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Paulwell and the 'impurist view'

Published:Friday | March 16, 2012 | 12:00 AM
Paulwell

by Peter Espeut

Phillip Paulwell is an honest man. At a forum in Mandeville a week ago, Jamaica's minister of science, technology, energy and mining is reported as saying, "I do not believe that Jamaica has the luxury of asserting a purist view in terms of our environmental issues."

In other words, when it comes to environmental matters, he supports an 'impurist view' - what makes 'economic sense' over what 'purists' would recommend as environmental best practices.

The PNP government of 1989-2007 distinguished itself by saying one thing about the environment, but doing quite another. In a remarkable display of political schizophrenia, the government talked a good show about environmental conservation and sustainable development, while taking business and planning decisions which have led to environmental degradation and unsustainable development.

Phillip Paulwell is an honest man, because he is stating openly that he does not believe in sustainable development, something that no politician of any stripe since 1989 has publicly done.

Short-sighted man

Phillip Paulwell is also a short-sighted man with backward views. He needs to have the 'science and technology' side of his ministry educate the 'energy and mining' side. Is there a conflict of interest here?

Minister Paulwell is quoted as saying: "We are going to encourage the bauxite companies to establish their own energy facilities, to utilise whatever fuel source that they wish ... . We want to give them that freedom so that they can take correct business decisions." In this way of thinking, it is a correct business decision to increase profits at the expense of the environment.

I suppose it is also a correct business decision to increase profits at the expense of the workers and consumers. Pay the workers as little as possible, charge the consumers as much as possible, discharge your effluent into the river or sea, and build a high smokestack to discharge your combustion gases where the breeze will blow them away (to somewhere and someone else). These are correct business decisions which will improve the bottom line and please the shareholders.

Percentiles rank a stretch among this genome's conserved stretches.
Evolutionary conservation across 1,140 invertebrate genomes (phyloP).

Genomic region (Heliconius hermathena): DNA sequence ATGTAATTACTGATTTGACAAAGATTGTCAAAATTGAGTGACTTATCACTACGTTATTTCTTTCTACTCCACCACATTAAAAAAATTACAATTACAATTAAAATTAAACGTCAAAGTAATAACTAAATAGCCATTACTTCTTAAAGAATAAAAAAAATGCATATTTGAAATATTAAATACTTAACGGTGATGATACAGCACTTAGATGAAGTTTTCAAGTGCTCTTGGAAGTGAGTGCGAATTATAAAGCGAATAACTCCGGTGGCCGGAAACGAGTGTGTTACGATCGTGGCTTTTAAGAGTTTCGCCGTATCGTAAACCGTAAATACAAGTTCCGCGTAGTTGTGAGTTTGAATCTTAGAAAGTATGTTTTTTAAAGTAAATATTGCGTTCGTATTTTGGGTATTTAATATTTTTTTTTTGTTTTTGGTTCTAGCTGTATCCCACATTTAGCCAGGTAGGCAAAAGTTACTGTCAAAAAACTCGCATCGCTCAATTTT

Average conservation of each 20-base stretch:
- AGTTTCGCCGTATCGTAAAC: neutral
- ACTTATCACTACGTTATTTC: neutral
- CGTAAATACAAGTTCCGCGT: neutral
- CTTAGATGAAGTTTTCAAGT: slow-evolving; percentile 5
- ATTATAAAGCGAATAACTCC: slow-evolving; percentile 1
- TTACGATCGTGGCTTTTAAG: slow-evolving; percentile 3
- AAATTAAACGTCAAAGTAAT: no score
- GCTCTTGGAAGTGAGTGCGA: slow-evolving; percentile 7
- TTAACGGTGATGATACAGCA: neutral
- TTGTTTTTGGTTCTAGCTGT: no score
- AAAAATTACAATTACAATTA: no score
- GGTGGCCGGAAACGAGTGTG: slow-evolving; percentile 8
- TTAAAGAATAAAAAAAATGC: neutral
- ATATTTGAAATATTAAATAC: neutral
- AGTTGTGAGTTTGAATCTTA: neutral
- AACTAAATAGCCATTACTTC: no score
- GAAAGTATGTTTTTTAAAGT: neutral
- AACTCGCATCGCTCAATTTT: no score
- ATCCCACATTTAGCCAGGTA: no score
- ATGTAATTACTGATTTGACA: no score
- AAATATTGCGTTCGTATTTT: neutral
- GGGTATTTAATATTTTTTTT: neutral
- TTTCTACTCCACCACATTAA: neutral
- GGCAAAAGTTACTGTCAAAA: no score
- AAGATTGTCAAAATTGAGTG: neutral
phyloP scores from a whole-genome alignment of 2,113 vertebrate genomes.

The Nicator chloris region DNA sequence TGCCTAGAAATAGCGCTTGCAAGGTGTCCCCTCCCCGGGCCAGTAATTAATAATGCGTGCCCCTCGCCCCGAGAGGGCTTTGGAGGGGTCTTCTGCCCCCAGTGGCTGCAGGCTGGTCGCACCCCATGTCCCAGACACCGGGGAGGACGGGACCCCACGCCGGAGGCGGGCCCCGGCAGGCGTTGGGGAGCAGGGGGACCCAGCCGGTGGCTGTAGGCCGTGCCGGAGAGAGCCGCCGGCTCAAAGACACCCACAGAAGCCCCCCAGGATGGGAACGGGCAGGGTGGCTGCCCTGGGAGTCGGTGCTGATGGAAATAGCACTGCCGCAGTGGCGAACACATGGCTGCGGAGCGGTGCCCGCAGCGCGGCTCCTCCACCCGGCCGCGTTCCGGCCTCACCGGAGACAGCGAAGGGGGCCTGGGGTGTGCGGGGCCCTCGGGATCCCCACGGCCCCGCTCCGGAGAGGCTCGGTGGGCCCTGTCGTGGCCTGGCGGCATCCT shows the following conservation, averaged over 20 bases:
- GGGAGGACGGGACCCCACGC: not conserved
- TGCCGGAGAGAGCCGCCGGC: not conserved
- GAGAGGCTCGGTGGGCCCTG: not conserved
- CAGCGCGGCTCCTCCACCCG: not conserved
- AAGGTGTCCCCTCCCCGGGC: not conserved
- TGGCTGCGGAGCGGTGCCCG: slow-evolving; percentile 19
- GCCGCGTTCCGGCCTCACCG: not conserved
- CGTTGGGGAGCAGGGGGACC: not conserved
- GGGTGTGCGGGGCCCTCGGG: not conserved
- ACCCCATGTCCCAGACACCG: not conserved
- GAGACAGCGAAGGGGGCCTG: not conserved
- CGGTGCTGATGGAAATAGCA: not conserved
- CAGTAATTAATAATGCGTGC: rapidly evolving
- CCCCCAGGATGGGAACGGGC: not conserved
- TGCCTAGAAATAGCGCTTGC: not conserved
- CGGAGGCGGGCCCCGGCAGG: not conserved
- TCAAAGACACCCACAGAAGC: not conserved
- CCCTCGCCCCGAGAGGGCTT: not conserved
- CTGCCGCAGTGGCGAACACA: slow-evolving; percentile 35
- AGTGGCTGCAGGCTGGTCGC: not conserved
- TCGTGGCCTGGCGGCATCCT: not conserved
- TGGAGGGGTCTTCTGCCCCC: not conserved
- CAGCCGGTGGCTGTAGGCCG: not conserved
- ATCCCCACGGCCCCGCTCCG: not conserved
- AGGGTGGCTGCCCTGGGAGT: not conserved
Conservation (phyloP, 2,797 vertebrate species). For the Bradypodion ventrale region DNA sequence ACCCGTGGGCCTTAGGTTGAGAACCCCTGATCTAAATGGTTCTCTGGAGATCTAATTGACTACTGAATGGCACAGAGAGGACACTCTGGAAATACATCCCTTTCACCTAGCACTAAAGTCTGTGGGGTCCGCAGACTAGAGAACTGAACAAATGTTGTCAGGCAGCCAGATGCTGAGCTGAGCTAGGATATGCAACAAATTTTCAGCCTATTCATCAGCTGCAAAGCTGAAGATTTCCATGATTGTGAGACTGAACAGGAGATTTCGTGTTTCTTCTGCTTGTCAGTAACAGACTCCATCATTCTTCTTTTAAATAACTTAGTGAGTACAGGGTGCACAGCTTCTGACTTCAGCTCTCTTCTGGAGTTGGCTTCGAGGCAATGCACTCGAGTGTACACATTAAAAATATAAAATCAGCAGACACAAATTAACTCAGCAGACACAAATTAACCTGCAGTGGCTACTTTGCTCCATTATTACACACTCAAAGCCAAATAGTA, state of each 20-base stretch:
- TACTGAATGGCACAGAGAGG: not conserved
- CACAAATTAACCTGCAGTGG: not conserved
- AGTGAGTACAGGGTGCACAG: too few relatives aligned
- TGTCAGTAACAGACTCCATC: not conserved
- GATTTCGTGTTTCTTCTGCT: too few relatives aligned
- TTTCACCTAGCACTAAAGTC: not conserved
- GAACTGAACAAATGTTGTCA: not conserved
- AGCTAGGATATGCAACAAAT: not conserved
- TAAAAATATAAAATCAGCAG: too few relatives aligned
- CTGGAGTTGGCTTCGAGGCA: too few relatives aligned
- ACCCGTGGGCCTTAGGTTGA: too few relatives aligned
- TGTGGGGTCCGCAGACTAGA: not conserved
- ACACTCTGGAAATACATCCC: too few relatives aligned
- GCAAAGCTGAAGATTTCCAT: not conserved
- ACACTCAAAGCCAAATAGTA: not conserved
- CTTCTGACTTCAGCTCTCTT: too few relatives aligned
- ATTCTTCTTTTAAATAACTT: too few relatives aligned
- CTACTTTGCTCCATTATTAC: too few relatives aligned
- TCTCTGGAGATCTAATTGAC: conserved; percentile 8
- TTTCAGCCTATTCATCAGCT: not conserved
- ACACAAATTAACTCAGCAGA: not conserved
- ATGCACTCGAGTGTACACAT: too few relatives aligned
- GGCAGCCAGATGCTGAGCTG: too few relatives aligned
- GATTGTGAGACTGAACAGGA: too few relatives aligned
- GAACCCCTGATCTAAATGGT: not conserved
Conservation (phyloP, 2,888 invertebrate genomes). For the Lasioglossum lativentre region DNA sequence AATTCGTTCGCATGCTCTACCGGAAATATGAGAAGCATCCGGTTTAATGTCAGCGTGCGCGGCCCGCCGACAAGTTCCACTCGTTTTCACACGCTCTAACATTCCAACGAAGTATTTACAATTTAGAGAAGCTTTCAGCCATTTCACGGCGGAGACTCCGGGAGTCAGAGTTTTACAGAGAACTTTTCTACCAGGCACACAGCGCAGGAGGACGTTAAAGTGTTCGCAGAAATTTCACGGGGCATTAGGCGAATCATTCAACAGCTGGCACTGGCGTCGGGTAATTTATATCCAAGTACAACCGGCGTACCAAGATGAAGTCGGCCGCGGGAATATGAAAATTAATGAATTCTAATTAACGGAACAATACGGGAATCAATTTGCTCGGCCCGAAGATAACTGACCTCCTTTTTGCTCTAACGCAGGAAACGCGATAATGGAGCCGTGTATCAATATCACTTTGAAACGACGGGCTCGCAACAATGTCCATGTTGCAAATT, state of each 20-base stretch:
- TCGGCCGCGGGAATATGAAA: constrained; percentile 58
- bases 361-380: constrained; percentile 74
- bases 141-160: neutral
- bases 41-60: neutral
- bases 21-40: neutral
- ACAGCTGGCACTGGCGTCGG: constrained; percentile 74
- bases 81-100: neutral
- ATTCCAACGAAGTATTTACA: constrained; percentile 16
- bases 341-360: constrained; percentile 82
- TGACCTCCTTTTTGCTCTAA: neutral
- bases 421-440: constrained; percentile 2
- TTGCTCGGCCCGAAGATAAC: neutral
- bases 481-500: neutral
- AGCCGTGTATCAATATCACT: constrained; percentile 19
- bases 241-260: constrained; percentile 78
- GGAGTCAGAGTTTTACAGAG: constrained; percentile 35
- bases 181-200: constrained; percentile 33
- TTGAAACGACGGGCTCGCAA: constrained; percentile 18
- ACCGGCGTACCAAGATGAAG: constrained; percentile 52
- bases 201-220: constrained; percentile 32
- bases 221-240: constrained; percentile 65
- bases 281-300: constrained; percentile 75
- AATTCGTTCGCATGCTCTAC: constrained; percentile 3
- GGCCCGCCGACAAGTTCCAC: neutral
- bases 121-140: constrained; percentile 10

I want to know what the minister of the environment and the minister of labour have to say about this way of thinking!

Minister Paulwell went on: "The great USA, the great economies of Europe, Germany and so on were built on coal. And Jamaica should not be depriving itself of cheaper energy because of this purist view about the environment. I think it [coal] has to be an option and we have to allow the bauxite companies if they so desire to go coal."

In other words, countries that are currently called 'developed' progressed by cutting down their forests and polluting their air and waters. China is notoriously following along at great environmental cost. Minister Paulwell wants Jamaica to do the same.

Blind leading Blind

For Minister Paulwell, what is important is the cheapest energy, not the cleanest energy, not using energy sources which pollute less, cause less acid rain (which destroys roofs), and cause fewer health problems. What is important is not what is best for Jamaicans, but what is best for mining interests.

The context is, of course, negotiations with UC Rusal, which owns Alpart (St Elizabeth) and Kirkvine (Manchester), both closed since 2009 because of the global recession. UC Rusal is currently in talks with the Government to obtain the most favourable terms for reopening.

Minister Paulwell has let out of the bag (in passing) the fact that UC Rusal is pushing for coal as its main energy source, and it seems that the Government has agreed. Said Paulwell: "The Government has taken a position that it will free the companies to determine the energy source or sources that they see in their best interest going forward. We want to support the policy of diversification and we believe that the Government should not, in any way, negatively impact or hamper the ability of the companies to introduce modern technology [and] different fuel sources that will enable them to survive in this day and age of high energy costs."

The Jamaican environmental regulator is part of the Government, which he believes "should not in any way negatively impact or hamper" these companies. Do the Natural Resources and Conservation Authority and National Environment and Planning Agency have to just go along with whatever terms the mining ministry concedes?

What other concessions to do with labour unions, guaranteed profits, and campaign contributions have been agreed? Can we have some transparency, please!

The PNP Government of 2012 is continuing where it left off in 2007. Jamaicans can look forward to further development of the PNP's 'impurist view' on environmental issues, and further degradation of our natural environment and quality of life.

Peter Espeut is a sociologist, an environmentalist and a natural resource manager. Email feedback to columns@gleanerjm.com.